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AP

Google is ending its longtime "First Click Free" (FCF) policy, which for more than ten years has allowed people to access content that was traditionally behind a paywall for free with their first click into the content on Google Search and Google News properties.

Why it matters: It's a make-nice from Google to publishers, who have been struggling to make digital ad revenue amidst Google and Facebook's overwhelming dominance in that area. The policy was particularly controversial because the design of Google's algorithm forced publishers to comply, or otherwise face a reduction in ad-supported traffic to their websites.

In a blog post, Google says it gave users this access to to help them discover paywall content and learn its value, but premium publishers have long argued that it has hindered their ability to monetize their subscription revenues.

What's new: They're removing FCF from search and adding "Flexible Sampling," a policy that lets publishers explore which different free sampling mechanisms work for them, as long as they stay within Google's updated webmaster guidelines.

Google's Chief Business Officer Philipp Schindler says both he and Google CEO Sundar Pichai have spent a lot of time the past few years talking to publishers about ways to support their subscription revenues. "I am hearing from them is that this is a positive step forward and a welcome signal that we're all in," Schindler says.

The competition: Facebook is set to roll out its subscription efforts within Instant Articles in the coming weeks.

Go deeper

Woman who allegedly stole laptop from Pelosi's office to sell to Russia is arrested

Photo: FBI

A woman accused of breaching the Capitol and planning to sell to Russia a laptop or hard drive she allegedly stole from Speaker Nancy Pelosi's office was arrested in Pennsylvania's Middle District Monday, the Department of Justice said.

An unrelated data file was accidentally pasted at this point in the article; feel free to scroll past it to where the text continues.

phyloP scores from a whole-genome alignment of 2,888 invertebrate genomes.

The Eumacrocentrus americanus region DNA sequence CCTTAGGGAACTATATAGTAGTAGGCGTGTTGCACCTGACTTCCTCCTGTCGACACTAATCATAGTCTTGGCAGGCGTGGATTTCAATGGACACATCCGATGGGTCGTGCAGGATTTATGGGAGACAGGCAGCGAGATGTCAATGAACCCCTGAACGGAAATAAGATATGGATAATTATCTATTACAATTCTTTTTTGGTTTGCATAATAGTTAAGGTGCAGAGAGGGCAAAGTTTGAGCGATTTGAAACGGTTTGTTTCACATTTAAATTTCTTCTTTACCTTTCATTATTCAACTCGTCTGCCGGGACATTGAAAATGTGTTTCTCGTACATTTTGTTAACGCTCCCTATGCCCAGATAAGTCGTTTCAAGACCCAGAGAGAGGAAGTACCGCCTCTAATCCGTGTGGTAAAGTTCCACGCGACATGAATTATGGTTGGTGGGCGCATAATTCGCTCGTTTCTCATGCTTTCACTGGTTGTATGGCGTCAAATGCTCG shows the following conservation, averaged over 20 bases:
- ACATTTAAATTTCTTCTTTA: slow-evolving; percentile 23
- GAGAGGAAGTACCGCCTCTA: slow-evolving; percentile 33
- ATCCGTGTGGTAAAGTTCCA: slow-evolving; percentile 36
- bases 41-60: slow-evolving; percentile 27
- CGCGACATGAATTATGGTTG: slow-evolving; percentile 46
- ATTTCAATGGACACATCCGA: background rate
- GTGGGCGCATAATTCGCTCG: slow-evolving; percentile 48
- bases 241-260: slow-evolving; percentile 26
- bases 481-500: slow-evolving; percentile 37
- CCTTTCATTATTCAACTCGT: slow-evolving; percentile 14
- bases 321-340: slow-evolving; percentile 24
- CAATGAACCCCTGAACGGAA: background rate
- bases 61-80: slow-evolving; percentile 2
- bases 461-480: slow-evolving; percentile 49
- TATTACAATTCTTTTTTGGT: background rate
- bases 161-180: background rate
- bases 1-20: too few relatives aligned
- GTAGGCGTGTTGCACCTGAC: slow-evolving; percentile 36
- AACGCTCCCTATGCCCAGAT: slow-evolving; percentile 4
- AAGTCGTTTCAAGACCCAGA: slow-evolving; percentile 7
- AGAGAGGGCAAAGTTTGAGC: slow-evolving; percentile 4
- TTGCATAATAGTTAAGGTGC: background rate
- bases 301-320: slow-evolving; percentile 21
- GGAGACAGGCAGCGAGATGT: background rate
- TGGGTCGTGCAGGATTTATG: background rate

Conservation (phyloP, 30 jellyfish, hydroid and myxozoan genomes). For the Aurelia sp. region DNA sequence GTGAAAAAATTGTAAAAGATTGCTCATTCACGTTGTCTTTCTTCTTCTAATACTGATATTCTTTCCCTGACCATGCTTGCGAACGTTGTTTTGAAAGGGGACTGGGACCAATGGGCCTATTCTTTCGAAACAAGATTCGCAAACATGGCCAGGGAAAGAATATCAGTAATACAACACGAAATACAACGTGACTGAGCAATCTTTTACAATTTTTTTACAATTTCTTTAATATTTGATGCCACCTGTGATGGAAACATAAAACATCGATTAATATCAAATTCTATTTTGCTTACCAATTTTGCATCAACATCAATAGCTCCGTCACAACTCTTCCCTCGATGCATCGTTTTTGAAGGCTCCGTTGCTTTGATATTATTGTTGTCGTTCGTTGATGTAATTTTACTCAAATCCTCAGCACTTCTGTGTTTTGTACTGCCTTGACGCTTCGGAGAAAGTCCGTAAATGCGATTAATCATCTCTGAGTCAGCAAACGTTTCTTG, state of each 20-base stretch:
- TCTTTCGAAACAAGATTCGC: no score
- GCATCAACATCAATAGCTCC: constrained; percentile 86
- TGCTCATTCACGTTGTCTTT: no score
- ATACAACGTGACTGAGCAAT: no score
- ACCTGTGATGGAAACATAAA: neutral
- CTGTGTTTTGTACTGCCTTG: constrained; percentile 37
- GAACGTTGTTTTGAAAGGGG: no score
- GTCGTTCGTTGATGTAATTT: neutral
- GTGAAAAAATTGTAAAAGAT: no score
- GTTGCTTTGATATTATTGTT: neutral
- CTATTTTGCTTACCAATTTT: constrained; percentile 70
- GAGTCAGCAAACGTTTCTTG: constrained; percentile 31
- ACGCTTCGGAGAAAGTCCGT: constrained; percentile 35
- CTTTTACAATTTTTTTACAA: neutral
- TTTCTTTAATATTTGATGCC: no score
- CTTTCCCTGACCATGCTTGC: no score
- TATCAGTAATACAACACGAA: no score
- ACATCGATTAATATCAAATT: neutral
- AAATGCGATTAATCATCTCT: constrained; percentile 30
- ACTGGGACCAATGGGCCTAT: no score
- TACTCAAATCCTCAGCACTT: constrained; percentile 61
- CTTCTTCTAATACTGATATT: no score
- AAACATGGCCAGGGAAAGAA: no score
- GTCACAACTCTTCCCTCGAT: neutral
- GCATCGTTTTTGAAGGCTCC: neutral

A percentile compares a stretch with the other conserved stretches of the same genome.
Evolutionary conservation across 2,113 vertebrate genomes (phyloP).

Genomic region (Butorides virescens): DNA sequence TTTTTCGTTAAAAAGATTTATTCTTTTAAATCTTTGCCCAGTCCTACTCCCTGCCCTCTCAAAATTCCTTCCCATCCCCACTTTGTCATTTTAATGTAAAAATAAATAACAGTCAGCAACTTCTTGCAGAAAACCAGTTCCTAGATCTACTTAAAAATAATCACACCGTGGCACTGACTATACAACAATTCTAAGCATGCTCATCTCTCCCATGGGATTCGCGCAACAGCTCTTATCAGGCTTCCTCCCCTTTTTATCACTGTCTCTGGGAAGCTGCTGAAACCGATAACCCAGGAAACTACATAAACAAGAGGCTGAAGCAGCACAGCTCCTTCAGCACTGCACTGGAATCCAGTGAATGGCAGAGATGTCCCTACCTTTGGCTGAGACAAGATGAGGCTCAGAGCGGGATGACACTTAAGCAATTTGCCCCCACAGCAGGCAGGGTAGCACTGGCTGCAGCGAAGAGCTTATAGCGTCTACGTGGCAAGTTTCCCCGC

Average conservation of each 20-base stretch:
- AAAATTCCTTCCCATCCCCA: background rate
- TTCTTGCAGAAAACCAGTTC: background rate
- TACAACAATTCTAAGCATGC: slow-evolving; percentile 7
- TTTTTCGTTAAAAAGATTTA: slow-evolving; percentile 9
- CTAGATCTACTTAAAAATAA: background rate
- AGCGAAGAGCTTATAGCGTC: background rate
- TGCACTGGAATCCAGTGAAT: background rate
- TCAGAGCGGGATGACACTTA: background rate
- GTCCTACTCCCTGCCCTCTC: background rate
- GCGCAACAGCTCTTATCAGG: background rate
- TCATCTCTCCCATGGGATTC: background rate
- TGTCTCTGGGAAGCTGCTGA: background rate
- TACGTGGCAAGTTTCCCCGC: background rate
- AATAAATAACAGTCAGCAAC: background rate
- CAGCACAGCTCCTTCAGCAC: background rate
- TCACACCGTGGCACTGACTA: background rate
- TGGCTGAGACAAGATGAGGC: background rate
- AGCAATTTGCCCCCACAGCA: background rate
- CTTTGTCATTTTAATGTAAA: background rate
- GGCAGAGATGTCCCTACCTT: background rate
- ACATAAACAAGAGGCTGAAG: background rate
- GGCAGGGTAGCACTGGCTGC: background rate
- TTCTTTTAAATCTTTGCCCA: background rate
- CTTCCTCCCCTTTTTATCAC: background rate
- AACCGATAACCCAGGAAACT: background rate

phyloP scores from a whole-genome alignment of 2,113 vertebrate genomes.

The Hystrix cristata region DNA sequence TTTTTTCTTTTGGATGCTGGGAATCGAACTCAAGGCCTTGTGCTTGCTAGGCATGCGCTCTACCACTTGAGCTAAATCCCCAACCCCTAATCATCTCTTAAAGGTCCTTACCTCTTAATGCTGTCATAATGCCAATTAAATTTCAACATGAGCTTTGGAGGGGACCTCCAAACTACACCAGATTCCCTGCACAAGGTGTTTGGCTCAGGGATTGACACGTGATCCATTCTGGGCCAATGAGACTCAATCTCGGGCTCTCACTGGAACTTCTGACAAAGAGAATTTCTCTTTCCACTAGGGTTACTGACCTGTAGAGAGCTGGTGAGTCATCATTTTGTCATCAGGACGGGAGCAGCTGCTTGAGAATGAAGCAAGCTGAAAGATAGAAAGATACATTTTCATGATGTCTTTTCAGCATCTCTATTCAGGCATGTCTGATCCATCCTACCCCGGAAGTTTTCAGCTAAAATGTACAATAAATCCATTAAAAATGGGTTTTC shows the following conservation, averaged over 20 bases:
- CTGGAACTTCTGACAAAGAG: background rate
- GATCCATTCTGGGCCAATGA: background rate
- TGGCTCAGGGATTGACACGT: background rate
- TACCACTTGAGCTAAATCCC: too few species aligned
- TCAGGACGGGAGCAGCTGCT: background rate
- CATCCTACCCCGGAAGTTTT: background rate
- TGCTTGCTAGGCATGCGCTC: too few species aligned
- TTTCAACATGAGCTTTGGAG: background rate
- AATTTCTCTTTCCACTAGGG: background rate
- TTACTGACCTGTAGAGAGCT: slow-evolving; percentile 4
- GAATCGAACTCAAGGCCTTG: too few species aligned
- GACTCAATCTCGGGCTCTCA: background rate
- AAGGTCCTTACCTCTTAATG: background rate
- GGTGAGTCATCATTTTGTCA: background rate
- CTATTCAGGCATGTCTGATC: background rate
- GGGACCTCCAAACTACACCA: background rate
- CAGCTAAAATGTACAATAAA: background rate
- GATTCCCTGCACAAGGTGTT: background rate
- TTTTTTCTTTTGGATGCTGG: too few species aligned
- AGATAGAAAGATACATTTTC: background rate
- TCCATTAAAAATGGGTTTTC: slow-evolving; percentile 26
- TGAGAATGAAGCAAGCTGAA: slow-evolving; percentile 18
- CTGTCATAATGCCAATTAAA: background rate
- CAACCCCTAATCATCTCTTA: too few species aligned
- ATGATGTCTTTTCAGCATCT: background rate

Driving the news: Riley June Williams, 22, is charged with illegally entering the Capitol as well as violent entry and disorderly conduct. She has not been charged over the laptop allegation and the case remains under investigation, per the DOJ.

Biden will reverse Trump's attempt to lift COVID-related travel restrictions

Photo: Tasos Katopodis via Getty

The incoming Biden administration will reverse President Trump's last-minute order to lift COVID-19 related travel restrictions, Jen Psaki, the incoming White House press secretary, tweeted.

Why it matters: President Trump ordered entry bans lifted for travelers from the U.K., Ireland, Brazil and much of Europe to go into effect Jan. 26, but the Biden administration will "strengthen public health measures around international travel in order to further mitigate the spread of COVID-19," Jen Psaki said. Biden will be inaugurated on Wednesday, Jan. 20 and Trump will no longer be president by the time the order is set to go into effect.

Dominion sends cease and desist letter to My Pillow CEO Mike Lindell

Photo: Stephen Maturen/Getty Images

Dominion Voting Systems on Monday sent a cease and desist letter to My Pillow CEO Mike Lindell over his spread of misinformation related to the 2020 election.

Why it matters: Trump and several of his allies have pushed false conspiracy theories about the company, leading Dominion to take legal action. It's suing pro-Trump lawyer Sidney Powell for defamation and $1.3 billion in damages, and a Dominion employee has sued Trump himself, OANN and Newsmax.